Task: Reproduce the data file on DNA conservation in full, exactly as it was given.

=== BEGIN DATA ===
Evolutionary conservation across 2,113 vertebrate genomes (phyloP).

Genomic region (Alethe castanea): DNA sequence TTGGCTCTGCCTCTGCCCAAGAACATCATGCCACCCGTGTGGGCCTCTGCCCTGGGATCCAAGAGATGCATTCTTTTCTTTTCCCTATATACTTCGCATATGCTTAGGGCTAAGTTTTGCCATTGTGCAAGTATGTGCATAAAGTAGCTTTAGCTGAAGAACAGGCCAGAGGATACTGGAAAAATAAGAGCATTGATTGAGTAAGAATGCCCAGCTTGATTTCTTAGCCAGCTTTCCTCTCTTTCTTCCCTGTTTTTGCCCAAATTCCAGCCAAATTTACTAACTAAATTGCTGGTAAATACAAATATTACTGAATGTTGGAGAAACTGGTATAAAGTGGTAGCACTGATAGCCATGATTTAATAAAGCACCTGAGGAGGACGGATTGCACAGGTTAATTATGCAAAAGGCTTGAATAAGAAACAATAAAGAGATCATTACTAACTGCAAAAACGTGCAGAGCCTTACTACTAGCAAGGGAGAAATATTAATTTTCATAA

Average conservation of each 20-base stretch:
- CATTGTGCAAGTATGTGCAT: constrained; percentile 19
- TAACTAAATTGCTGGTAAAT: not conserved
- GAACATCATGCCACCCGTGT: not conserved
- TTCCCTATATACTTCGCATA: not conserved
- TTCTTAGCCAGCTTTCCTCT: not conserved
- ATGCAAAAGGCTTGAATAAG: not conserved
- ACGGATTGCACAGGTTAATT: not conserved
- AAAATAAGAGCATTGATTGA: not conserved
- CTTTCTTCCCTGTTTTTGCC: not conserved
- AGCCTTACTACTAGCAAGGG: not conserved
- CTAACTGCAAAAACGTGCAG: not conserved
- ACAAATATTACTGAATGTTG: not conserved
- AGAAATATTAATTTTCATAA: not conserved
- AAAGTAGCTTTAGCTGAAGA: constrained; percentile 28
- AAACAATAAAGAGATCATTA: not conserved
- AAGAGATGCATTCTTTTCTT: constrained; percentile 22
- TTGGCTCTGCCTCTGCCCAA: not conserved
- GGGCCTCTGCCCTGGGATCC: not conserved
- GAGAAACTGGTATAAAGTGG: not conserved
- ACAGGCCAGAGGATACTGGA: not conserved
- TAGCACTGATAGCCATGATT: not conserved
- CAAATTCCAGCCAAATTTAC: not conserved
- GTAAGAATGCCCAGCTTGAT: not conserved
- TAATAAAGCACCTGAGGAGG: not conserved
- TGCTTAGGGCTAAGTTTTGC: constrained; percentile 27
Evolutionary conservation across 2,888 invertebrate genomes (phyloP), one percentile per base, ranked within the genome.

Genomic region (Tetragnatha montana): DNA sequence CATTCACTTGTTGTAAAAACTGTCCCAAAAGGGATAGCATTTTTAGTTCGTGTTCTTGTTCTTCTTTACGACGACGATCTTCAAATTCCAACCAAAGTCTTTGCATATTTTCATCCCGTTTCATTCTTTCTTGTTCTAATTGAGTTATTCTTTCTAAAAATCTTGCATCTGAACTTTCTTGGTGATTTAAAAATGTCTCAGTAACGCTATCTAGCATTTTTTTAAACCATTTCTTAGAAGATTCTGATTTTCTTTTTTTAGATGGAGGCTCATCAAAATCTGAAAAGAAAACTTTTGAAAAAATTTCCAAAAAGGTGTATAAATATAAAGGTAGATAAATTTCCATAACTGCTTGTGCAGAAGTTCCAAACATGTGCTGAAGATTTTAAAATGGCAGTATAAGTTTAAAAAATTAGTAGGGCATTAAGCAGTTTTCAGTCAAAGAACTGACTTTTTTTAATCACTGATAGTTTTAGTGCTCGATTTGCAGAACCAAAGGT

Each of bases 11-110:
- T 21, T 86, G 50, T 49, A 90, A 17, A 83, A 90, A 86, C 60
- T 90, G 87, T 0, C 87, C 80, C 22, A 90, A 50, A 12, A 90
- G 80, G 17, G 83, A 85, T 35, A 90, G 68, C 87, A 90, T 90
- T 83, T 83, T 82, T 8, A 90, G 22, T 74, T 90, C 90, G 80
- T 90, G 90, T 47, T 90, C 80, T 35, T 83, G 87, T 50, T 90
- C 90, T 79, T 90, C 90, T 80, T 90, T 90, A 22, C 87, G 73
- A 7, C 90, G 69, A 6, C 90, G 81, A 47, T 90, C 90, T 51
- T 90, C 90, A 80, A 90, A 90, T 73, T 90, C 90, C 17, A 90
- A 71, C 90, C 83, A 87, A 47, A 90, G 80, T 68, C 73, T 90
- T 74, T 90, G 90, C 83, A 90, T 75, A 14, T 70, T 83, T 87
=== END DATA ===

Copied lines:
Evolutionary conservation across 2,113 vertebrate genomes (phyloP).

Genomic region (Alethe castanea): DNA sequence TTGGCTCTGCCTCTGCCCAAGAACATCATGCCACCCGTGTGGGCCTCTGCCCTGGGATCCAAGAGATGCATTCTTTTCTTTTCCCTATATACTTCGCATATGCTTAGGGCTAAGTTTTGCCATTGTGCAAGTATGTGCATAAAGTAGCTTTAGCTGAAGAACAGGCCAGAGGATACTGGAAAAATAAGAGCATTGATTGAGTAAGAATGCCCAGCTTGATTTCTTAGCCAGCTTTCCTCTCTTTCTTCCCTGTTTTTGCCCAAATTCCAGCCAAATTTACTAACTAAATTGCTGGTAAATACAAATATTACTGAATGTTGGAGAAACTGGTATAAAGTGGTAGCACTGATAGCCATGATTTAATAAAGCACCTGAGGAGGACGGATTGCACAGGTTAATTATGCAAAAGGCTTGAATAAGAAACAATAAAGAGATCATTACTAACTGCAAAAACGTGCAGAGCCTTACTACTAGCAAGGGAGAAATATTAATTTTCATAA

Average conservation of each 20-base stretch:
- CATTGTGCAAGTATGTGCAT: constrained; percentile 19
- TAACTAAATTGCTGGTAAAT: not conserved
- GAACATCATGCCACCCGTGT: not conserved
- TTCCCTATATACTTCGCATA: not conserved
- TTCTTAGCCAGCTTTCCTCT: not conserved
- ATGCAAAAGGCTTGAATAAG: not conserved
- ACGGATTGCACAGGTTAATT: not conserved
- AAAATAAGAGCATTGATTGA: not conserved
- CTTTCTTCCCTGTTTTTGCC: not conserved
- AGCCTTACTACTAGCAAGGG: not conserved
- CTAACTGCAAAAACGTGCAG: not conserved
- ACAAATATTACTGAATGTTG: not conserved
- AGAAATATTAATTTTCATAA: not conserved
- AAAGTAGCTTTAGCTGAAGA: constrained; percentile 28
- AAACAATAAAGAGATCATTA: not conserved
- AAGAGATGCATTCTTTTCTT: constrained; percentile 22
- TTGGCTCTGCCTCTGCCCAA: not conserved
- GGGCCTCTGCCCTGGGATCC: not conserved
- GAGAAACTGGTATAAAGTGG: not conserved
- ACAGGCCAGAGGATACTGGA: not conserved
- TAGCACTGATAGCCATGATT: not conserved
- CAAATTCCAGCCAAATTTAC: not conserved
- GTAAGAATGCCCAGCTTGAT: not conserved
- TAATAAAGCACCTGAGGAGG: not conserved
- TGCTTAGGGCTAAGTTTTGC: constrained; percentile 27
Evolutionary conservation across 2,888 invertebrate genomes (phyloP), one percentile per base, ranked within the genome.

Genomic region (Tetragnatha montana): DNA sequence CATTCACTTGTTGTAAAAACTGTCCCAAAAGGGATAGCATTTTTAGTTCGTGTTCTTGTTCTTCTTTACGACGACGATCTTCAAATTCCAACCAAAGTCTTTGCATATTTTCATCCCGTTTCATTCTTTCTTGTTCTAATTGAGTTATTCTTTCTAAAAATCTTGCATCTGAACTTTCTTGGTGATTTAAAAATGTCTCAGTAACGCTATCTAGCATTTTTTTAAACCATTTCTTAGAAGATTCTGATTTTCTTTTTTTAGATGGAGGCTCATCAAAATCTGAAAAGAAAACTTTTGAAAAAATTTCCAAAAAGGTGTATAAATATAAAGGTAGATAAATTTCCATAACTGCTTGTGCAGAAGTTCCAAACATGTGCTGAAGATTTTAAAATGGCAGTATAAGTTTAAAAAATTAGTAGGGCATTAAGCAGTTTTCAGTCAAAGAACTGACTTTTTTTAATCACTGATAGTTTTAGTGCTCGATTTGCAGAACCAAAGGT

Each of bases 11-110:
- T 21, T 86, G 50, T 49, A 90, A 17, A 83, A 90, A 86, C 60
- T 90, G 87, T 0, C 87, C 80, C 22, A 90, A 50, A 12, A 90
- G 80, G 17, G 83, A 85, T 35, A 90, G 68, C 87, A 90, T 90
- T 83, T 83, T 82, T 8, A 90, G 22, T 74, T 90, C 90, G 80
- T 90, G 90, T 47, T 90, C 80, T 35, T 83, G 87, T 50, T 90
- C 90, T 79, T 90, C 90, T 80, T 90, T 90, A 22, C 87, G 73
- A 7, C 90, G 69, A 6, C 90, G 81, A 47, T 90, C 90, T 51
- T 90, C 90, A 80, A 90, A 90, T 73, T 90, C 90, C 17, A 90
- A 71, C 90, C 83, A 87, A 47, A 90, G 80, T 68, C 73, T 90
- T 74, T 90, G 90, C 83, A 90, T 75, A 14, T 70, T 83, T 87